A change of style

The paintings that await you after climbing the steep winding staircase to the three galleries at the old almshouses in Halesworth, are certainly not of a style that would have been familiar to the original residents.

Paintings, John Vesty, at Halesworth Gallery until July 2 2008

The paintings that await you after climbing the steep winding staircase to the three galleries at the old almshouses in Halesworth, are certainly not of a style that would have been familiar to the original residents.

John Vesty, the Norfolk artist who was an actor until the 1980's, has produced an exhibition of figures and still-life paintings, but the small scale oil paintings are mainly produced in muted tones of greys and whites. This makes a rather monochromic exhibition which could be rather depressing without the welcome relief of the flashes of colour that John Vesty has introduced to some of his work, as with the green and red fruit in Four Apples.

The details of the assorted bowls, bottles and jugs and the placing of them on white shelves, on white blocks arranged into a shelving display, on the floor or table, are pleasing but, by placing familiar objects in unexpected settings, the viewer suddenly notices something, like the roll of tape in Nine Objects on a Canvas Cloth.

There are also touches of humour to be found in his work - and titles. A painting of three blue light-bulbs is Spring Bulbs, and Orange Suspension is just that - an orange hanging from a string.

Although John Vesty has previously concentrated on landscapes, there is only one displayed in this exhibition and it could have been painted by another artist, it is so different in style from the still-life paintings, the coffee shop scenes and nudes that he has chosen for this, his latest one-man show.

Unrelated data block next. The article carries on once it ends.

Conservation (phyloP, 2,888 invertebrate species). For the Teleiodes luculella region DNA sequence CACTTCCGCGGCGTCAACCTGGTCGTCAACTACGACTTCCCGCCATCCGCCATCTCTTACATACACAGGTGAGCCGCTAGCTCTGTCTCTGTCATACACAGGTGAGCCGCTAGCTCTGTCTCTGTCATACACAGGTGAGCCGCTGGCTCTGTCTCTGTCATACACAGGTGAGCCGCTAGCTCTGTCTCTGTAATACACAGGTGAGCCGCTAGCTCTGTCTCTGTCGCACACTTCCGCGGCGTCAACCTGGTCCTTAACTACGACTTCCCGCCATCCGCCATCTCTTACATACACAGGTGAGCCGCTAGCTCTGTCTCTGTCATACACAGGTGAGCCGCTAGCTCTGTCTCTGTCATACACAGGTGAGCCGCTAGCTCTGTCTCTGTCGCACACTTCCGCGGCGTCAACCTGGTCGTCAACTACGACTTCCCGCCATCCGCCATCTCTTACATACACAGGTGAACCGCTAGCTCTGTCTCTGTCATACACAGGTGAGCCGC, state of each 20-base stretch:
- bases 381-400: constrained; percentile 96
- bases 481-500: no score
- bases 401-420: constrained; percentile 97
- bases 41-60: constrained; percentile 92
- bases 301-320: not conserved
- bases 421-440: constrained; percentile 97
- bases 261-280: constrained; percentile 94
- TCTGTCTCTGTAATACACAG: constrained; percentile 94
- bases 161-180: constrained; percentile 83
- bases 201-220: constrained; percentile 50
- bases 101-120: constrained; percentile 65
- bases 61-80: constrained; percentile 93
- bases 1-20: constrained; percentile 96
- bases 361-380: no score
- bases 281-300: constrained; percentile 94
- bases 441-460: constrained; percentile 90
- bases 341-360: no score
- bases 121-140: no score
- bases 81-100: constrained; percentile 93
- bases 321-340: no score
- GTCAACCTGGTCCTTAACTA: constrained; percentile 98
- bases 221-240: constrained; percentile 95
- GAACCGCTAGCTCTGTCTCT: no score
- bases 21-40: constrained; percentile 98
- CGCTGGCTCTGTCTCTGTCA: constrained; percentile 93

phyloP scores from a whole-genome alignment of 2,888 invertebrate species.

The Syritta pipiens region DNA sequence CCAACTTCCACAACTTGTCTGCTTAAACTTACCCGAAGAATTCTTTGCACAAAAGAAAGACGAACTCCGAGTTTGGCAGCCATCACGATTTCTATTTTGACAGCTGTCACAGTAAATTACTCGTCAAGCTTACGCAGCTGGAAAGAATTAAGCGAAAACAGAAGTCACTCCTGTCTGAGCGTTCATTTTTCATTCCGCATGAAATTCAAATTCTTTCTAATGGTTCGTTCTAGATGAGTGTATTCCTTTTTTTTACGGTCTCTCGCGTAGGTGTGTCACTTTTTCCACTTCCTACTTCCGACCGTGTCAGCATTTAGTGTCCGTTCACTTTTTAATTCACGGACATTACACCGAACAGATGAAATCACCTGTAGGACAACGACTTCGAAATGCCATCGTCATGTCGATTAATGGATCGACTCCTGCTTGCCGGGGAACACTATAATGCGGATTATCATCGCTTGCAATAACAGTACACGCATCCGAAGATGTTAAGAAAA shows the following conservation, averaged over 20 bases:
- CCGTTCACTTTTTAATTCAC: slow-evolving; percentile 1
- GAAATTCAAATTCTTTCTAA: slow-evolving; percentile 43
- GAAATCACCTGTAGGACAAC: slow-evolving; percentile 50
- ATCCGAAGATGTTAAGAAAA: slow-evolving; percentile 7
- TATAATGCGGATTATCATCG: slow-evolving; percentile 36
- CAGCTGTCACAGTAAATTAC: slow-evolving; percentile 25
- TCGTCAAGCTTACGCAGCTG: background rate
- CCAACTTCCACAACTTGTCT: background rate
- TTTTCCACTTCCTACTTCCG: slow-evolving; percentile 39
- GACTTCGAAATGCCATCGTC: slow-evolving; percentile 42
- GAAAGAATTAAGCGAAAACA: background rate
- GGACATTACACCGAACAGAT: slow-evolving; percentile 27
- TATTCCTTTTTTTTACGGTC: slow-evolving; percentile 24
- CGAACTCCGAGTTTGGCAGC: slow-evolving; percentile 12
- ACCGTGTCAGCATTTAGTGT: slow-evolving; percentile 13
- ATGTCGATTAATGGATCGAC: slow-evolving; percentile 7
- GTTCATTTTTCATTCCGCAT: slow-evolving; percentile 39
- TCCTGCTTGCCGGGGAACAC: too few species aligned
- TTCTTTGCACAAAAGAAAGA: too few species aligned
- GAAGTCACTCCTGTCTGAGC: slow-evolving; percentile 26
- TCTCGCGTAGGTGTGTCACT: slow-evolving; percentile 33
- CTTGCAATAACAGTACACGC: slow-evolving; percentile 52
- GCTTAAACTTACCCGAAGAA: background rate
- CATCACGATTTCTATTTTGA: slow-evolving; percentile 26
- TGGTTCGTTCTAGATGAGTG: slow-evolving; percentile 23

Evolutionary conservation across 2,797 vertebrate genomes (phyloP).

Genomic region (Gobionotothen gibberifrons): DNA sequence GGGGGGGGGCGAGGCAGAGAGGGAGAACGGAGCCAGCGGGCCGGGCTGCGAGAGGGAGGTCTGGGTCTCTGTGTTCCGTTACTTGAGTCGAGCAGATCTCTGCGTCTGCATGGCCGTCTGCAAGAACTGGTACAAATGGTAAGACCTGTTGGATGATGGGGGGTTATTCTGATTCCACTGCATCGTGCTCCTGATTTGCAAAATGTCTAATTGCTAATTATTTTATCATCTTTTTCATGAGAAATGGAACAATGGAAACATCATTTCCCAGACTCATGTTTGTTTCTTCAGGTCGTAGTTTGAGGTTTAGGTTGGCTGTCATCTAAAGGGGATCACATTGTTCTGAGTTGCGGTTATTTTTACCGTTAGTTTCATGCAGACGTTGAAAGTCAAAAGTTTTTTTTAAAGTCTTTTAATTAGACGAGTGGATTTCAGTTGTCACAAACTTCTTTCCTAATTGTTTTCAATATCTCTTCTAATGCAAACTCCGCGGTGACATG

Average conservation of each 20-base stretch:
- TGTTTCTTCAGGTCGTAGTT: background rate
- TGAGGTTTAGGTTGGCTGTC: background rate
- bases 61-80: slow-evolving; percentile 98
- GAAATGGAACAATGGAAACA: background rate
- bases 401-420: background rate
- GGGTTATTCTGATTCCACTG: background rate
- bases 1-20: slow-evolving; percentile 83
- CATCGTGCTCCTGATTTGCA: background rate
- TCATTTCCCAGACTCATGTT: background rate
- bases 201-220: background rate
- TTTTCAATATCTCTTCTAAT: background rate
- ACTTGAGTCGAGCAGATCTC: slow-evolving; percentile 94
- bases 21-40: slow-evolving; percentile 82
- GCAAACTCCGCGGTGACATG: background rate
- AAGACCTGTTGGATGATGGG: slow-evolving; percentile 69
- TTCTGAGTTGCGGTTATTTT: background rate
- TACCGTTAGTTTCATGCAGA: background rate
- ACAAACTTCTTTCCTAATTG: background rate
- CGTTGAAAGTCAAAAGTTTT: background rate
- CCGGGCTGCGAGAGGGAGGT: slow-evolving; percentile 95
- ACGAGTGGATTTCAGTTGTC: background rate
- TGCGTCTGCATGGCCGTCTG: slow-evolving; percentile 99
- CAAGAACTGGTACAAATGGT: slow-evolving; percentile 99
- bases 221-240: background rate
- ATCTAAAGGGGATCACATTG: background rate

Most Read

With little in the way of background detail, particularly effective are the paintings of mysterious female figures shown walking in the park, on the street or disappearing through a doorway. Who is The Draughtswoman, and what are the papers she is carrying?

John Vesty has said, “I have never really considered myself a colourist, always preferring a subdued palette, where tone rather than chroma predominates.” It would be interesting to discover what he would produce if he could be persuaded to work with a complete palette of colours.

Rachel Sloane

Become a Supporter

This newspaper has been a central part of community life for many years. Our industry faces testing times, which is why we're asking for your support. Every contribution will help us continue to produce local journalism that makes a measurable difference to our community.

Become a Supporter